Turtle Bay Resort needs area support
|What do you think of plans to further expand development
at Turtle Bay and Kawela Bay? Join our discussion
|||Expansion follows pattern for owners|
|||Turtle Bay planning five hotels, 3,500 rooms|
|||Promise of jobs doesn't sway everyone|
By Lynda Arakawa
Advertiser Staff Writer
By Lynda Arakawa
Local tourism executives say the key to success of expansion at the Turtle Bay Resort will be community support.
"If we lose (the support of) our residents, we darken the future of tourism," said Rex Johnson, president and CEO of the Hawai'i Tourism Authority. "The most important part of the infrastructure of tourism is not a hotel room. It's our residents who exude aloha to visitors all the time."
The plan for 3,500 new hotel rooms and condos at Turtle Bay may help reverse a trend toward fewer rooms on O'ahu. Many hotel rooms have been converted to time-shares and condominiums or closed for renovation. O'ahu hotels have been enjoying occupancy rates around 85 percent. Travel agents have complained that the lack of rooms means some visitors go elsewhere.
"From a pure product standpoint, the industry is up against a situation where more available accommodation units would probably be good, because we are in a situation where we're running pretty much at capacity during the busy times of the year," Johnson said. "On the other hand, this certainly has to be balanced against the wishes, needs and will of the community because the industry certainly does realize that lifestyle issues come into play whenever developments like this get mentioned."
Tourism executives encourage any hotel developer to work with the community on expansion plans.
"As a member of the community I've always wanted to have the projects that we do supported by the community in which we do business," said David Carey, Outrigger Enterprises Inc. president and CEO. "I think it's incumbent on any developer ... to spend the time to make sure the community is supportive of what you want to do. And if they are, then that's great. If they're not, then that makes it more challenging."
Keith Vieira, senior vice president and director of operations for Starwood Hotels & Resorts in Hawai'i and French Polynesia, noted the falling number of hotel rooms on O'ahu and said visitors are always looking for markets beyond Waikiki.
"So I think the development in these targeted areas of the North Shore or Ko Olina is expected and probably well-received by the visitors," he said. Vieira also said the industry needs to look at sustainable managed growth and what's important to the community.
"All the stakeholders of the community, government, industry, etc. have to make sure that there's good dialogue about what the right thing to do is," he said. "And it's probably a good time for that dialogue. ... When you look at over a length of time strategically, you have to decide what's going to benefit a community balanced with what the effects are on the community. Because these were projects that were discussed for 20 years, it's not a surprise and we'll just have to follow it as we go forward."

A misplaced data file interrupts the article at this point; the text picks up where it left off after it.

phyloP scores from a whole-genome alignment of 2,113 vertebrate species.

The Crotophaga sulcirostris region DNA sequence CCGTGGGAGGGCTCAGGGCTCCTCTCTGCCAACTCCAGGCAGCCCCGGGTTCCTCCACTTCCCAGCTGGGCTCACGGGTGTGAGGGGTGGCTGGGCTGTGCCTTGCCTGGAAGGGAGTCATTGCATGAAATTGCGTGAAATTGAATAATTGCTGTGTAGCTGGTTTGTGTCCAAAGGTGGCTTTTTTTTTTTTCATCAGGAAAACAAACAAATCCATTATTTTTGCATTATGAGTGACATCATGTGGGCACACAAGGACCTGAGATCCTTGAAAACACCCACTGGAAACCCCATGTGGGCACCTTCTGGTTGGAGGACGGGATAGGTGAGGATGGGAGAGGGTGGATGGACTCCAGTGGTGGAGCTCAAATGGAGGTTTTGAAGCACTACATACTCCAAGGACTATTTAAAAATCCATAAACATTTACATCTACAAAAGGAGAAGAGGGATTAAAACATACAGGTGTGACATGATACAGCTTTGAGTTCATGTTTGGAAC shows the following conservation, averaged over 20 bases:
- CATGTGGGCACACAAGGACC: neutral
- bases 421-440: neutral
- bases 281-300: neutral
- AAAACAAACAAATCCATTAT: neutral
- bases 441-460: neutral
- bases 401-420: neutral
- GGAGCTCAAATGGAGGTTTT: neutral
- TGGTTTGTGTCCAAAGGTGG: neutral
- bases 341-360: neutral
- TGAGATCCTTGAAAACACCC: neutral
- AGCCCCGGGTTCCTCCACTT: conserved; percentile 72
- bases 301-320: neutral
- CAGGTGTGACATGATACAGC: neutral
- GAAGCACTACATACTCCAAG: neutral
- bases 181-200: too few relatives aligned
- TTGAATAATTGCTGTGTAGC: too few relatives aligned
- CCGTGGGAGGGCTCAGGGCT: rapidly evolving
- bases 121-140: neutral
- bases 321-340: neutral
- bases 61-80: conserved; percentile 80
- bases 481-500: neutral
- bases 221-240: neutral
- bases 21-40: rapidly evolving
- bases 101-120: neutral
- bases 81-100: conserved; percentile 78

Joseph Toy, president of hotel consultancy Hospitality Advisors LLC, said while the North Shore is definitely a niche market with legendary surf spots, the destination is considered seasonal given the high waves and rain during the winter months.
"But Turtle Bay as a standalone hotel would certainly work better if it had the additional infrastructure, if it had more of a critical mass to it," he said. "In general when you have a standalone property in a comparatively remote destination, it's typically more difficult than if you have a critical mass that creates its own activity, such as Ko Olina. In similar fashion, the Ihilani faced a lot of difficult years being the only hotel in a fairly remote location, and it's only now that we begin to see the critical mass developing with the time-shares and the additional condominiums along with the golf course. It is now creating enough activity where it's becoming an attractive destination."
Toy said he doesn't know enough about the expansion plans to gauge what the impact on the market would be.
"But it certainly will create a lot of jobs and the travel market always looks for new product, so I think that there will be interest, but to what level it's hard to say."
The Outrigger's Carey said that strictly from a hotel standpoint the resort needs the development to draw more visitors and noted it would increase tax revenue and job opportunities for area residents.
"I think for this island it's probably a positive development so that there are multiple resort choices on this island," Carey said. "You have the exciting urban environment that Waikiki now provides, you have Ko Olina, which is much more of a residential type of environment, and then you have the North Shore neighbor island right on the same island. I can certainly see selling that to a customer and having enough stuff out there. I think the basic challenge for them is can the neighborhood support that kind of radical change. And that's obviously what's in play at the moment.
"From just a pure intellectual standpoint it makes sense," he said. "I think the harder question which has obviously been raised is is it right to do that out there at this time. ... You can certainly make the case that there's demand for additional hotel rooms, but the question is, is that the right place for the community."
Reach Lynda Arakawa at firstname.lastname@example.org.